Geology for Global Development

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Water and Sustainable Development – 6th GfGD Annual Conference Event Report

Water and Sustainable Development – 6th GfGD Annual Conference Event Report

Understanding, managing and protecting water resources is critical to the delivery of the UN Sustainable Development Goals (e.g., education, water and sanitation, healthy oceans, zero hunger, good health, gender equality, energy, industry, and biodiversity). Increasing urbanisation, industrialisation, and climate change, however, are increasing pressure on water supplies and reducing water quality. Our 6th Annual Conference explored the role of geoscientists in managing conflicting demands for water, ensuring that the needs of the poorest are met while enhancing the health of ecosystems. We recently published a full event report online, and here we share some of the highlights.

Our Annual Conference is a highlight for many involved in the work of Geology for Global Development, bringing together people from across the UK and beyond to explore how geoscientists can contribute to sustainable development. This year approximately 120 attendees gathered at the Geological Society of London to talk about all things water, Sustainable Development Goals and geoscience.

The conference was opened by Lord Duncan of Springbank (UK Government Minister for Scotland and Northern Ireland, and a fellow geoscientist). Lord Duncan gave a passionate description of the important links between politics, geology and sustainable development. Another distinguished guest was Benedicto Hosea, visiting the UK from Tanzania and working closely with the Tanzania Development Trust. Benedicto gave us an insight into water resources in Tanzania, and the realities of implementing projects and taking practical action to improve water provision.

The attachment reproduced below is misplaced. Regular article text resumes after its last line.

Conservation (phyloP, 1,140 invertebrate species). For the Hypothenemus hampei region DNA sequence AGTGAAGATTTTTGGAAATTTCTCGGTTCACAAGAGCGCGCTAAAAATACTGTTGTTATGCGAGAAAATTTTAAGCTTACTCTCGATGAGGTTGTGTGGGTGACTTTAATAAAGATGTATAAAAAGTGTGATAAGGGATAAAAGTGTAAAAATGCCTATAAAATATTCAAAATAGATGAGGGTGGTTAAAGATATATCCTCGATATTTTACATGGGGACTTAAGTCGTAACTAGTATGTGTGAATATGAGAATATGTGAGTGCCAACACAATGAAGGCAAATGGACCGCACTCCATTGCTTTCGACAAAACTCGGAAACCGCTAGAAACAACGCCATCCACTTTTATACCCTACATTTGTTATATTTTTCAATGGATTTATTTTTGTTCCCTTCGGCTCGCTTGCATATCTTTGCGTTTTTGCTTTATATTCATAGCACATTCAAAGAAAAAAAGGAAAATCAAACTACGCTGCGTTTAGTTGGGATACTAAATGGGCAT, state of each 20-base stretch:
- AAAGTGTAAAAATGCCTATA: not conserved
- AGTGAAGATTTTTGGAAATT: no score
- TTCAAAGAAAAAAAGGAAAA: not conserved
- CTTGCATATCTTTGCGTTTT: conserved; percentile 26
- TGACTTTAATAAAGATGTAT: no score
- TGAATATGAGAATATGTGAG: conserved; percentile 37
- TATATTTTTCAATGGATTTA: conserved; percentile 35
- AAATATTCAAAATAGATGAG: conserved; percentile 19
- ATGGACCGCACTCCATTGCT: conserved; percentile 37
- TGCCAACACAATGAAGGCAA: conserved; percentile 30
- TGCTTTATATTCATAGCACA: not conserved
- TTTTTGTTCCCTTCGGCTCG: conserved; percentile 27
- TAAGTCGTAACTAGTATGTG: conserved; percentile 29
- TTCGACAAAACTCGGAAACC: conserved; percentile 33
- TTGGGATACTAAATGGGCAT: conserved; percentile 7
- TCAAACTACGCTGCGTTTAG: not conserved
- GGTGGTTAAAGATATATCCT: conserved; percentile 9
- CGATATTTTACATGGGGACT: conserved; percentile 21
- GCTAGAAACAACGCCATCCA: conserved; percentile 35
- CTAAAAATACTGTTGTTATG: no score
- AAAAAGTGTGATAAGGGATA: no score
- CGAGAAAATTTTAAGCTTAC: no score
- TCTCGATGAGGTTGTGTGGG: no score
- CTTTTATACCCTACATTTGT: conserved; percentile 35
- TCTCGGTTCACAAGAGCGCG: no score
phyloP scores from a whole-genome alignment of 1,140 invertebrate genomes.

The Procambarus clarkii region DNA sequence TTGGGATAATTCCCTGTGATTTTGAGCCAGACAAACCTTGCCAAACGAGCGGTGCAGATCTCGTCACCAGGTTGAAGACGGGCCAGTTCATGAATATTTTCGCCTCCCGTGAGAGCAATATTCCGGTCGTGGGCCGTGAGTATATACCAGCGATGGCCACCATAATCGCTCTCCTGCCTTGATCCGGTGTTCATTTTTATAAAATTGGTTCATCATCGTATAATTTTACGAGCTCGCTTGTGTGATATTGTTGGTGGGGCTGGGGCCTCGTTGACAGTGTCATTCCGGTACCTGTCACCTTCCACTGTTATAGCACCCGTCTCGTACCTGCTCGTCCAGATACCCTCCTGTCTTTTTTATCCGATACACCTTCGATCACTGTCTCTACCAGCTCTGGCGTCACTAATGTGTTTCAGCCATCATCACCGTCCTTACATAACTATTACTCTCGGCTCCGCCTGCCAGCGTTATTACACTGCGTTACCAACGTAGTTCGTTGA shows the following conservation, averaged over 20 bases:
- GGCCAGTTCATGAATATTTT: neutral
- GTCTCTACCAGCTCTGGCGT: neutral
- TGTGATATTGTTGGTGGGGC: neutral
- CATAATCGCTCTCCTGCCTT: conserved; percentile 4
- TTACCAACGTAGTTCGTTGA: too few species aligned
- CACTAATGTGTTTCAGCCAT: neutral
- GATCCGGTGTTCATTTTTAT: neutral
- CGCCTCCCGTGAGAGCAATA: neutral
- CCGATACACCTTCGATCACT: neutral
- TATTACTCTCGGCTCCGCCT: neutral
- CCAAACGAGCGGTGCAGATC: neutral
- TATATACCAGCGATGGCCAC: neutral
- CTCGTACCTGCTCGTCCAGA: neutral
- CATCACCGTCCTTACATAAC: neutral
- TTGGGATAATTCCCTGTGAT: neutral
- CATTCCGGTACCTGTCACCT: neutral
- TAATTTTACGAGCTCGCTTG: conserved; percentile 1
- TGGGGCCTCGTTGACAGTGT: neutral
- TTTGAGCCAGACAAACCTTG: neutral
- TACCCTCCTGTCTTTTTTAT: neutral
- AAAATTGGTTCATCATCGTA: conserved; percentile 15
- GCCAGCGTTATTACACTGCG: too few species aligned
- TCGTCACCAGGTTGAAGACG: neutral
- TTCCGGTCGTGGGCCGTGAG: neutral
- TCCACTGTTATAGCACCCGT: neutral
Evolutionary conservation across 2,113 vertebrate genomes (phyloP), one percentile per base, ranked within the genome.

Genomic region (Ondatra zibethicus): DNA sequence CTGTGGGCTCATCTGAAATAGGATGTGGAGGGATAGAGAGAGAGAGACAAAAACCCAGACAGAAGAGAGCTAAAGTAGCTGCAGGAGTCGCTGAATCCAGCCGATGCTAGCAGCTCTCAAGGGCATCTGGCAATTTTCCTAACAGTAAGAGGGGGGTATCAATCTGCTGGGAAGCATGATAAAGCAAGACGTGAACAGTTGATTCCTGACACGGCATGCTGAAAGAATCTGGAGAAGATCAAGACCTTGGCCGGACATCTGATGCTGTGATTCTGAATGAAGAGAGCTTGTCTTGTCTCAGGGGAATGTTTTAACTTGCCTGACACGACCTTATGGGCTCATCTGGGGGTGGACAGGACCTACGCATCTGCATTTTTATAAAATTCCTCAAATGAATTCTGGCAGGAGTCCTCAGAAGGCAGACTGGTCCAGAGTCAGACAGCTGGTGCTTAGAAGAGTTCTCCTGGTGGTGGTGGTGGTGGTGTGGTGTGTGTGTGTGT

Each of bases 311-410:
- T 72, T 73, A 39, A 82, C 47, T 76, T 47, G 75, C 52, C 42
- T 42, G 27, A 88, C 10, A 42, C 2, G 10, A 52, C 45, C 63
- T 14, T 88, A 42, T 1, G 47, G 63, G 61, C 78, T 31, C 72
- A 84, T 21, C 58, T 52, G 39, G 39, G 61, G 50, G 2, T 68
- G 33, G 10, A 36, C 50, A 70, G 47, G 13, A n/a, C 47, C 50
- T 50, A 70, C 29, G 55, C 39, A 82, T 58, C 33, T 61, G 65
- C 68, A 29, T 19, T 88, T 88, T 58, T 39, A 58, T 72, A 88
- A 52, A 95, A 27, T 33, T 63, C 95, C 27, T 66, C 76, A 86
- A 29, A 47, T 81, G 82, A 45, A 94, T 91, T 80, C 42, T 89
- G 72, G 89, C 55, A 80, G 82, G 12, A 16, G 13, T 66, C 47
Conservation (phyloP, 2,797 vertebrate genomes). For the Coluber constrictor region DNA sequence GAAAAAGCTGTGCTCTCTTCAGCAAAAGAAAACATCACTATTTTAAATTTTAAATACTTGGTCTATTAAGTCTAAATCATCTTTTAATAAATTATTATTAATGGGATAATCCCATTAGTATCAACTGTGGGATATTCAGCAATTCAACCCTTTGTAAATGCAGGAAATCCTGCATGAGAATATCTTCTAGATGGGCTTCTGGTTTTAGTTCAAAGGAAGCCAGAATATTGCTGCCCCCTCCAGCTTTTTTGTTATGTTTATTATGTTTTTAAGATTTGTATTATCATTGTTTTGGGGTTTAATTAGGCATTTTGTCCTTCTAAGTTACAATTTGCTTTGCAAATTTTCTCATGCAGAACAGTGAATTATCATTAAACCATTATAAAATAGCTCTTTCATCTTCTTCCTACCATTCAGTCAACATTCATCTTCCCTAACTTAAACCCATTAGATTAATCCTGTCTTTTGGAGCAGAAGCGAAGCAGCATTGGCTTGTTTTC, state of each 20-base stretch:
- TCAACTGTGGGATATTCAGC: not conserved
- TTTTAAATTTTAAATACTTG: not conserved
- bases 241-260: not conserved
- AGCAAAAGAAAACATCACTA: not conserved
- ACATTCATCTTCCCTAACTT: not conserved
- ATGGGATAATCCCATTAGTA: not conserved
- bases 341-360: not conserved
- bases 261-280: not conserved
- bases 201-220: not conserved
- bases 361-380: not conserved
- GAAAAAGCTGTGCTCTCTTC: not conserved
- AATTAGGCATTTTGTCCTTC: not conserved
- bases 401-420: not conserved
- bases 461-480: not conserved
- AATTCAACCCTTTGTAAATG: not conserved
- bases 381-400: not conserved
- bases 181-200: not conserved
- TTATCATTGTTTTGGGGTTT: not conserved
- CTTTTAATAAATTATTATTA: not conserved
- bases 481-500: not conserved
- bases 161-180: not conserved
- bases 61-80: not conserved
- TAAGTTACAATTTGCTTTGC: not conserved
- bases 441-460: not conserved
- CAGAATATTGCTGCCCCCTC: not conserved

Our keynote lecture was delivered by Professor Bob Kalin from the University of Strathclyde, who gave us an overview of the interactions between water, geoscience and human impacts – and why it is important that geoscientists engage in the delivery of the Sustainable Development Goals. You can find a recording of a similar talk Professor Kalin presented at a TedX event.

The first panel discussion of the day focused on management, with insight from industry, academia and the Overseas Development Institute. We discussed the challenges involved in listening to and considering many stakeholders, the management of transnational aquifers and how best to enforce policy – then attempted to come with some solutions to these challenges. Our event report includes links to key reading suggested by our panellists.